The Sorcerer’s Apprentices is the only reasonably unvarnished account of what it was like to work at el Bulli. Alongside occasional descriptions of the creative process involving Adrià and his key chefs, the book’s main focus is on the life of the unpaid apprentices lucky enough to have been selected to spend a season at the restaurant. The book provides interesting insights into the workings of this very special restaurant and the experiences of the people involved, but I found it long and heavy reading. Opinions of this book are likely to vary greatly.
Books in the category: biography
Penguin Books has released a set of 20 books of writings by authors who penned their food wisdom anywhere between 400 and 20 years ago. Slim paperbacks with pretty covers, the GREAT FOOD series is a hit with many food lovers. We asked our reviewers to have a look at a number of them and give their thoughts. Part 1 features reviews of books by Alexandre Dumas, Samuel Pepys, Pellegrino Artusi and Alice B. Toklas.
Colman Andrews paints a sympathetic and informative picture of Ferran Arià, a chef who, through passion, obsession and creative focus, almost accidentally made the culinary earth move.
Reinventing Food is worth reading both for the interested and the unbelievers. Especially for the latter group, frequently sceptical of modernist cuisine because of the media depiction of it being laboratory food lacking soul but oozing “cleverness”, Reinventing Food might shed more light on what really is significant and fascinating and (perhaps) delicious about so many aspects of Adrià’s contribution to the culinary world.
In the introductory chapter of his new book, “Medium Raw”, Anthony Bourdain asks “What the fuck am I doing here?” While that statement is made in the context of a dinner with chefs that he admits are countless levels above his own abilities, he also intends as a question about how he has ended up as a fulltime writer and television presenter. While he puts it down to a series of lucky breaks, the other factors he doesn’t mention are a combination of keen observation and very good writing skills.
“Medium Raw” is promoted as a sequel to “Kitchen Confidential”, and in one sense it fulfils that with chapters that update us on the lives of the people in that breakthrough book. But the book also offers writing about his own life, the food world as he sees it and, to his credit, saying how some of his views have changed over time. The usual Bourdain elements are there: the gonzo style of writing, his refusal to sugar coat his opinion, and a healthy splash of swearing. But with marriage and parenthood, a gentler and more sentimental Bourdain emerges too.
In Kim Sunée’s coming-of-age-memoir, she travels the world and uses food to find herself and the home she never felt she had. Sunée’s narrative is an intensely honest, earnest telling of her story, with a poetic, yet unfussy writing style. Trail of Crumbs details Kim’s life, from early memories of her childhood abandonment in Korea, to her adoption and upbringing in New Orleans, to her travels around the world. Most chapters conclude with a few recipes, appropriate to the setting. The recipes don’t necessarily inspire the reader to jump into the kitchen, but they are a nice touch and complement Kim’s journey in this heart-warming story without a classic happy ending.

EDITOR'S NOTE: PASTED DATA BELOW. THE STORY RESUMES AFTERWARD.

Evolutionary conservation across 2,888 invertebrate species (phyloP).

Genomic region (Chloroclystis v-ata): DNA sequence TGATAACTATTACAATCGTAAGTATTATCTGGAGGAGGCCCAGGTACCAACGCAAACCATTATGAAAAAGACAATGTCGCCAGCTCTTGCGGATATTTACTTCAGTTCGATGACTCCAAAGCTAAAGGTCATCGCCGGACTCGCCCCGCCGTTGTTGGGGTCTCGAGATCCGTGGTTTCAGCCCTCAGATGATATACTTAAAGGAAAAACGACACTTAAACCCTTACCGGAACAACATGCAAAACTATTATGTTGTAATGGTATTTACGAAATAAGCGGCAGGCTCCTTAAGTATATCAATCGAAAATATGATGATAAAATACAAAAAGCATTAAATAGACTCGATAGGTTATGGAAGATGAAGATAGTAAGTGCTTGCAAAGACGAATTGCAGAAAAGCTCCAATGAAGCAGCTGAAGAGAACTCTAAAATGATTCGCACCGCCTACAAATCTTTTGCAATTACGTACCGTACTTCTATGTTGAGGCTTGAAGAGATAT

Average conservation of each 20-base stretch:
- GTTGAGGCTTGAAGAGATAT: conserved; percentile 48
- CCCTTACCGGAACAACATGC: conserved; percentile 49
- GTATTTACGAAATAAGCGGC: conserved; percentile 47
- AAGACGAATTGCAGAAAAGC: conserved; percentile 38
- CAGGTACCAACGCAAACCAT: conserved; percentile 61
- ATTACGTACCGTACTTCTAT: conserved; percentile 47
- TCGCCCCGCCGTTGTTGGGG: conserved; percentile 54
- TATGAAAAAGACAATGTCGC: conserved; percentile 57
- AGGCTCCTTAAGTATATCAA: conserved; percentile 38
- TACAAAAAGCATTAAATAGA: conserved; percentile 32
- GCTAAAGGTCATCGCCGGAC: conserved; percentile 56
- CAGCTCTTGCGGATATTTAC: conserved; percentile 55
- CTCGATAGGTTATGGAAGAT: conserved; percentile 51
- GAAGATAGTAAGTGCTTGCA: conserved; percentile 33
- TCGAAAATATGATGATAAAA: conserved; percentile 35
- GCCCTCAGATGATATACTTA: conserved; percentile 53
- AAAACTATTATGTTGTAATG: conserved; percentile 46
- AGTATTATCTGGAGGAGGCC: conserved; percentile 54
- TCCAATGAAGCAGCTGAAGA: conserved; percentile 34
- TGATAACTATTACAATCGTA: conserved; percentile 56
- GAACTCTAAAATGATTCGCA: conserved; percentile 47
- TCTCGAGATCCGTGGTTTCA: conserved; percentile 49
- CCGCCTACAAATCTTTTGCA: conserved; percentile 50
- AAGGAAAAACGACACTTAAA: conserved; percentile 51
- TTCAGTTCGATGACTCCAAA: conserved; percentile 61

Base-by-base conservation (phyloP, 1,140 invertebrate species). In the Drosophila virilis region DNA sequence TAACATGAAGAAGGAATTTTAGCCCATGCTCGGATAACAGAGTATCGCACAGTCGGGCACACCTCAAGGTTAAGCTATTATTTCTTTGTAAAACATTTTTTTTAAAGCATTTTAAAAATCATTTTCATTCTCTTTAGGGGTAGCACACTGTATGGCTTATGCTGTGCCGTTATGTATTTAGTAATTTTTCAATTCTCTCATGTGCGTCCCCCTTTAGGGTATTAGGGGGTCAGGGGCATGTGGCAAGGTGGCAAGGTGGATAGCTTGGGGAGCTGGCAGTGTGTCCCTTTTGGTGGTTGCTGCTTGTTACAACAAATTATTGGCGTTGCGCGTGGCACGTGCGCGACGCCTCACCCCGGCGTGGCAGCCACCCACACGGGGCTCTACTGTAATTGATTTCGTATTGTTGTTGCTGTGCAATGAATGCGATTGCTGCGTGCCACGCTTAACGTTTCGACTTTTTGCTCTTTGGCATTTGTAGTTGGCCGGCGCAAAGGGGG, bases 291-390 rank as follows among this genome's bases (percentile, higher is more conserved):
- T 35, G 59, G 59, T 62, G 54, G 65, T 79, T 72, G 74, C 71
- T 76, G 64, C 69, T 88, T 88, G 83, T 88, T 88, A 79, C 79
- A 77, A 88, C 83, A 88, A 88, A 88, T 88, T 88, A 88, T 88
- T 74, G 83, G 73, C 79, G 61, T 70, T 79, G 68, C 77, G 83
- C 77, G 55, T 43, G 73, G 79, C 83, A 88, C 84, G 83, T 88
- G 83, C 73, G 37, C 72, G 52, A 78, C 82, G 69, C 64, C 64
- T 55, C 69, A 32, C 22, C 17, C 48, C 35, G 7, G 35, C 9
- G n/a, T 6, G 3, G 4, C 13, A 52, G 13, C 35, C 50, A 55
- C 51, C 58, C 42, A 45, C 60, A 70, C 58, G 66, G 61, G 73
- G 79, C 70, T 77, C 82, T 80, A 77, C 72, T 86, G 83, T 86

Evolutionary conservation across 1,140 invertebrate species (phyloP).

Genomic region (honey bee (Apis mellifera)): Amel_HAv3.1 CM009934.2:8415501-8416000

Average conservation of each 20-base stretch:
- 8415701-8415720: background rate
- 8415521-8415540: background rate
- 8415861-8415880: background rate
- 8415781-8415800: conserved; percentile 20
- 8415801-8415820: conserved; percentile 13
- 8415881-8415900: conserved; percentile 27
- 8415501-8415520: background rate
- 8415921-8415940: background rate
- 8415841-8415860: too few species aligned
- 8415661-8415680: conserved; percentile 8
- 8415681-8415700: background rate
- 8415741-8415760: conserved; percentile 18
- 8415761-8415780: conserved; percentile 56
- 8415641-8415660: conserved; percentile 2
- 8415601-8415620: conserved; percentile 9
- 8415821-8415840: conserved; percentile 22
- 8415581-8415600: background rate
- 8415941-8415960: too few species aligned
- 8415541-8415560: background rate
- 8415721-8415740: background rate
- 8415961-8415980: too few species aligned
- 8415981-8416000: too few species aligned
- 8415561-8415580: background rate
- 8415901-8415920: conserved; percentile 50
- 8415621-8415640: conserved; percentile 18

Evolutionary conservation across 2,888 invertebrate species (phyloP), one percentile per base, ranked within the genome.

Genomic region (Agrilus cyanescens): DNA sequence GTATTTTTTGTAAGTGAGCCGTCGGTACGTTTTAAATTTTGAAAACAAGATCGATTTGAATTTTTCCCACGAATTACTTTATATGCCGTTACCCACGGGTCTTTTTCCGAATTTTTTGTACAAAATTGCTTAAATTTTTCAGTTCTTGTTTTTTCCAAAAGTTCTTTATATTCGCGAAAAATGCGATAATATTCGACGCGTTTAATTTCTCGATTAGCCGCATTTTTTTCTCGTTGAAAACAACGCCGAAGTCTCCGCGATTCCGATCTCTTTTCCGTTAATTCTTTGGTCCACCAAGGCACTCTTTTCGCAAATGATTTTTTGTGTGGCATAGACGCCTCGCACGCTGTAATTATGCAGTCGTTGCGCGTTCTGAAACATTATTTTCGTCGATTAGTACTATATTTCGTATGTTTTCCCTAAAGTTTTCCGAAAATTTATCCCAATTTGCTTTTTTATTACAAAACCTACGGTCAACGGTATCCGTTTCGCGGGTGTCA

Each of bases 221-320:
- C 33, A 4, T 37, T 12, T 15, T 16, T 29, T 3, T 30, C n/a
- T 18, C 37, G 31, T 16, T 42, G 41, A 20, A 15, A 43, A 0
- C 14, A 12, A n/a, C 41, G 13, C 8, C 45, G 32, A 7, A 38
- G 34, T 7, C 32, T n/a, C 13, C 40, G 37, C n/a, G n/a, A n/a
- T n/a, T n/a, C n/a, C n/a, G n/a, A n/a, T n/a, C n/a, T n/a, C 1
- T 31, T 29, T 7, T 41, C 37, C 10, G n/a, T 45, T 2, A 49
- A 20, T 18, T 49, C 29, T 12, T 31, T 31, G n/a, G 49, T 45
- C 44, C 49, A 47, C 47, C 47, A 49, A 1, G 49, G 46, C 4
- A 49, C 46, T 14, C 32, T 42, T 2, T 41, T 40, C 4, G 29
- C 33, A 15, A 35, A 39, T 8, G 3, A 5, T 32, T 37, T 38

Daisy Garnett roasted her first chicken at thirty. It was the first meal she had ever actually cooked, something repeated – and often – throughout the pages of Cooking Lessons. A memoir by a young, emerging cook, Garnett’s recently formed kitchen wisdom is imparted with a refreshing, conversational ease. Her recipes ooze charm and wit. Unleashing this passion during a life-affirming yacht trip across the Atlantic with friends, Garnett is something of a poster girl for the still-growing movement toward reconnection with the simple pleasures of cooking. Here is someone, with the zeal of the newly converted, clearly in love with her subject.
Beautiful. This is a stunning production imbued with the personality of the author, local context, and an appealing warmth, packaged with style and a sense of understanding of the author’s values. Maggie’s Harvest is, in keeping with the author’s own philosophy and the prevailing food ideology, organised by season. And in what feels quite Australian, it starts with summer and ends with spring (take that you northern hemispherics!). The only downside? There’s some content reproduced from Maggie Beer’s previous books, but this isn’t revealed.
An attractive book presenting the story of the family of an Australian Vietnamese restaurateur and the Red Lantern restaurant in Sydney. It combines narrative with recipes. The photography is warm. Decorative patterns add a great deal to the appeal of the pages and to the fabric cover. The book is both saddening and frustrating. Despite the visual attraction and the promise of delicious food, Secrets of the Red Lantern presents a bleak narrative and has serious flaws which greatly mar the experience for some readers.
Few Australians have much understanding of the refugee experience or, more to the point, the Australian Vietnamese experience. It is good to see an attempt to recount the situation of people escaping Vietnam to seek a new life, the treatment as refugees in camps and then Australia, and how they have struggled and changed over the last thirty years. Combining this with the theme of food is logical. Many evocative books on food combine personal experience with the web of memory and emotion sustained by food. However, the story of this family involves so much suffering — largely at the hands of the writer’s father — that I found it uncomfortable to read this in what is clearly meant to be a cookbook. By ‘uncomfortable’ I don’t mean confronting; instead, I felt the narrative was out of place in this book.